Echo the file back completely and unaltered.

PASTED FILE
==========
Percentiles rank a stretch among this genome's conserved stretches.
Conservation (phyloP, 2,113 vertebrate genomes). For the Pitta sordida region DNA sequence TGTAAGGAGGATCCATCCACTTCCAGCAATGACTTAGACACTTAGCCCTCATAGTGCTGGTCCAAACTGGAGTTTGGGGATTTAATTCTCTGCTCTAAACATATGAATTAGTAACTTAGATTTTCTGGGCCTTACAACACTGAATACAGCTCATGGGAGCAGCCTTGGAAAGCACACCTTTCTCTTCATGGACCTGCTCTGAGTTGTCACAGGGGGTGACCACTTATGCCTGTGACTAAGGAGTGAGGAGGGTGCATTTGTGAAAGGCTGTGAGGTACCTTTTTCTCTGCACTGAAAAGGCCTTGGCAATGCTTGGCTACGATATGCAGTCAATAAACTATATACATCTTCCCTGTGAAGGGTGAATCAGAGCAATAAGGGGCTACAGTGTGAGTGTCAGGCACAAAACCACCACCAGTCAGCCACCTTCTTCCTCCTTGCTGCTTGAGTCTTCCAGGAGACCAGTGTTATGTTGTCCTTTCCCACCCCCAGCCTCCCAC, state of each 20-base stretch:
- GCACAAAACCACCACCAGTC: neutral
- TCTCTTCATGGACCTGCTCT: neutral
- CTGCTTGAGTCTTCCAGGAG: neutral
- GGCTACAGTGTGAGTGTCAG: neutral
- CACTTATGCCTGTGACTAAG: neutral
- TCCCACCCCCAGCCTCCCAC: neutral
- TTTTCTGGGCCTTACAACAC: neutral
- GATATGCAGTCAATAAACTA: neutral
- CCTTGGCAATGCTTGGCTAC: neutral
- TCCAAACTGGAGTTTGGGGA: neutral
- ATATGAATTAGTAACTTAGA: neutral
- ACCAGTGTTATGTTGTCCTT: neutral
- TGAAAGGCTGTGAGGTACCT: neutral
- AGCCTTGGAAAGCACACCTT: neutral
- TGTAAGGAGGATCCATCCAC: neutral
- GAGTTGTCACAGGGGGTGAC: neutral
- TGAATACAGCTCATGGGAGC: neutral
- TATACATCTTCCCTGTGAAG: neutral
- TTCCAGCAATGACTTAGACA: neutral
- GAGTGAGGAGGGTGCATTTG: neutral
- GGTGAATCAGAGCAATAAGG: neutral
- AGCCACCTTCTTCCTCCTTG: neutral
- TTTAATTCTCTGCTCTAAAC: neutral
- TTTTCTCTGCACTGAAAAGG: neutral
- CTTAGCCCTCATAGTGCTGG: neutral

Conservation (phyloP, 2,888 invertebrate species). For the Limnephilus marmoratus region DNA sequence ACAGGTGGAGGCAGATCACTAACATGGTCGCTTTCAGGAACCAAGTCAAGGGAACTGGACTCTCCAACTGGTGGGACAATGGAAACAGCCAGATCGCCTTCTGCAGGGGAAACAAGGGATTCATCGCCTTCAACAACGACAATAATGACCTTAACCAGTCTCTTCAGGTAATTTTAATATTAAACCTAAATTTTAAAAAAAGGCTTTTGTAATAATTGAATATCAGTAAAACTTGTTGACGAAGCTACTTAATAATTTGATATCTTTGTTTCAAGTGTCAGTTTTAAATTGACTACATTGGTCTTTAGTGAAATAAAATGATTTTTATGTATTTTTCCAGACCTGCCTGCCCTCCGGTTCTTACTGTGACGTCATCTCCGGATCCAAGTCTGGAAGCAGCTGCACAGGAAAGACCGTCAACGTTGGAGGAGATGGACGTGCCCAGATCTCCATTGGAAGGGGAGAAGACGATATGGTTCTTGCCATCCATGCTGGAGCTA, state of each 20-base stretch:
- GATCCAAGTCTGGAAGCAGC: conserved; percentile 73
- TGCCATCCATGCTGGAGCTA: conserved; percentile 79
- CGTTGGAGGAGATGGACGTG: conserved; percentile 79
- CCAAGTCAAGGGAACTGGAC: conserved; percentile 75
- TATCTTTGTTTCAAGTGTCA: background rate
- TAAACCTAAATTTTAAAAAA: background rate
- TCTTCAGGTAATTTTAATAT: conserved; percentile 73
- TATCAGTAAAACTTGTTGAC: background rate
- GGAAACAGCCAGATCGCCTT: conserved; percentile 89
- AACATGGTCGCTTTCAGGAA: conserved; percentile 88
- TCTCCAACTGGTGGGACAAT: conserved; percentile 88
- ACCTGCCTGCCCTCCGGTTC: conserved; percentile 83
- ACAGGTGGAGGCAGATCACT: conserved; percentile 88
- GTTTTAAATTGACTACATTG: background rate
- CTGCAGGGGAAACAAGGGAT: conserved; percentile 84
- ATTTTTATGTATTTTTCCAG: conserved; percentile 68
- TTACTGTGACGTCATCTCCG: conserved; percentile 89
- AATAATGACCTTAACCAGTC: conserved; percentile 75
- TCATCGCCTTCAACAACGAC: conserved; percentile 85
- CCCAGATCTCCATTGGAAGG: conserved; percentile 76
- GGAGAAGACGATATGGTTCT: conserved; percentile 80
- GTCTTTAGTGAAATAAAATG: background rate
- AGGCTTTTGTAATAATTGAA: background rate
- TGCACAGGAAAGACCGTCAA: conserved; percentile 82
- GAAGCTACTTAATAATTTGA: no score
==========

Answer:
Percentiles rank a stretch among this genome's conserved stretches.
Conservation (phyloP, 2,113 vertebrate genomes). For the Pitta sordida region DNA sequence TGTAAGGAGGATCCATCCACTTCCAGCAATGACTTAGACACTTAGCCCTCATAGTGCTGGTCCAAACTGGAGTTTGGGGATTTAATTCTCTGCTCTAAACATATGAATTAGTAACTTAGATTTTCTGGGCCTTACAACACTGAATACAGCTCATGGGAGCAGCCTTGGAAAGCACACCTTTCTCTTCATGGACCTGCTCTGAGTTGTCACAGGGGGTGACCACTTATGCCTGTGACTAAGGAGTGAGGAGGGTGCATTTGTGAAAGGCTGTGAGGTACCTTTTTCTCTGCACTGAAAAGGCCTTGGCAATGCTTGGCTACGATATGCAGTCAATAAACTATATACATCTTCCCTGTGAAGGGTGAATCAGAGCAATAAGGGGCTACAGTGTGAGTGTCAGGCACAAAACCACCACCAGTCAGCCACCTTCTTCCTCCTTGCTGCTTGAGTCTTCCAGGAGACCAGTGTTATGTTGTCCTTTCCCACCCCCAGCCTCCCAC, state of each 20-base stretch:
- GCACAAAACCACCACCAGTC: neutral
- TCTCTTCATGGACCTGCTCT: neutral
- CTGCTTGAGTCTTCCAGGAG: neutral
- GGCTACAGTGTGAGTGTCAG: neutral
- CACTTATGCCTGTGACTAAG: neutral
- TCCCACCCCCAGCCTCCCAC: neutral
- TTTTCTGGGCCTTACAACAC: neutral
- GATATGCAGTCAATAAACTA: neutral
- CCTTGGCAATGCTTGGCTAC: neutral
- TCCAAACTGGAGTTTGGGGA: neutral
- ATATGAATTAGTAACTTAGA: neutral
- ACCAGTGTTATGTTGTCCTT: neutral
- TGAAAGGCTGTGAGGTACCT: neutral
- AGCCTTGGAAAGCACACCTT: neutral
- TGTAAGGAGGATCCATCCAC: neutral
- GAGTTGTCACAGGGGGTGAC: neutral
- TGAATACAGCTCATGGGAGC: neutral
- TATACATCTTCCCTGTGAAG: neutral
- TTCCAGCAATGACTTAGACA: neutral
- GAGTGAGGAGGGTGCATTTG: neutral
- GGTGAATCAGAGCAATAAGG: neutral
- AGCCACCTTCTTCCTCCTTG: neutral
- TTTAATTCTCTGCTCTAAAC: neutral
- TTTTCTCTGCACTGAAAAGG: neutral
- CTTAGCCCTCATAGTGCTGG: neutral

Conservation (phyloP, 2,888 invertebrate species). For the Limnephilus marmoratus region DNA sequence ACAGGTGGAGGCAGATCACTAACATGGTCGCTTTCAGGAACCAAGTCAAGGGAACTGGACTCTCCAACTGGTGGGACAATGGAAACAGCCAGATCGCCTTCTGCAGGGGAAACAAGGGATTCATCGCCTTCAACAACGACAATAATGACCTTAACCAGTCTCTTCAGGTAATTTTAATATTAAACCTAAATTTTAAAAAAAGGCTTTTGTAATAATTGAATATCAGTAAAACTTGTTGACGAAGCTACTTAATAATTTGATATCTTTGTTTCAAGTGTCAGTTTTAAATTGACTACATTGGTCTTTAGTGAAATAAAATGATTTTTATGTATTTTTCCAGACCTGCCTGCCCTCCGGTTCTTACTGTGACGTCATCTCCGGATCCAAGTCTGGAAGCAGCTGCACAGGAAAGACCGTCAACGTTGGAGGAGATGGACGTGCCCAGATCTCCATTGGAAGGGGAGAAGACGATATGGTTCTTGCCATCCATGCTGGAGCTA, state of each 20-base stretch:
- GATCCAAGTCTGGAAGCAGC: conserved; percentile 73
- TGCCATCCATGCTGGAGCTA: conserved; percentile 79
- CGTTGGAGGAGATGGACGTG: conserved; percentile 79
- CCAAGTCAAGGGAACTGGAC: conserved; percentile 75
- TATCTTTGTTTCAAGTGTCA: background rate
- TAAACCTAAATTTTAAAAAA: background rate
- TCTTCAGGTAATTTTAATAT: conserved; percentile 73
- TATCAGTAAAACTTGTTGAC: background rate
- GGAAACAGCCAGATCGCCTT: conserved; percentile 89
- AACATGGTCGCTTTCAGGAA: conserved; percentile 88
- TCTCCAACTGGTGGGACAAT: conserved; percentile 88
- ACCTGCCTGCCCTCCGGTTC: conserved; percentile 83
- ACAGGTGGAGGCAGATCACT: conserved; percentile 88
- GTTTTAAATTGACTACATTG: background rate
- CTGCAGGGGAAACAAGGGAT: conserved; percentile 84
- ATTTTTATGTATTTTTCCAG: conserved; percentile 68
- TTACTGTGACGTCATCTCCG: conserved; percentile 89
- AATAATGACCTTAACCAGTC: conserved; percentile 75
- TCATCGCCTTCAACAACGAC: conserved; percentile 85
- CCCAGATCTCCATTGGAAGG: conserved; percentile 76
- GGAGAAGACGATATGGTTCT: conserved; percentile 80
- GTCTTTAGTGAAATAAAATG: background rate
- AGGCTTTTGTAATAATTGAA: background rate
- TGCACAGGAAAGACCGTCAA: conserved; percentile 82
- GAAGCTACTTAATAATTTGA: no score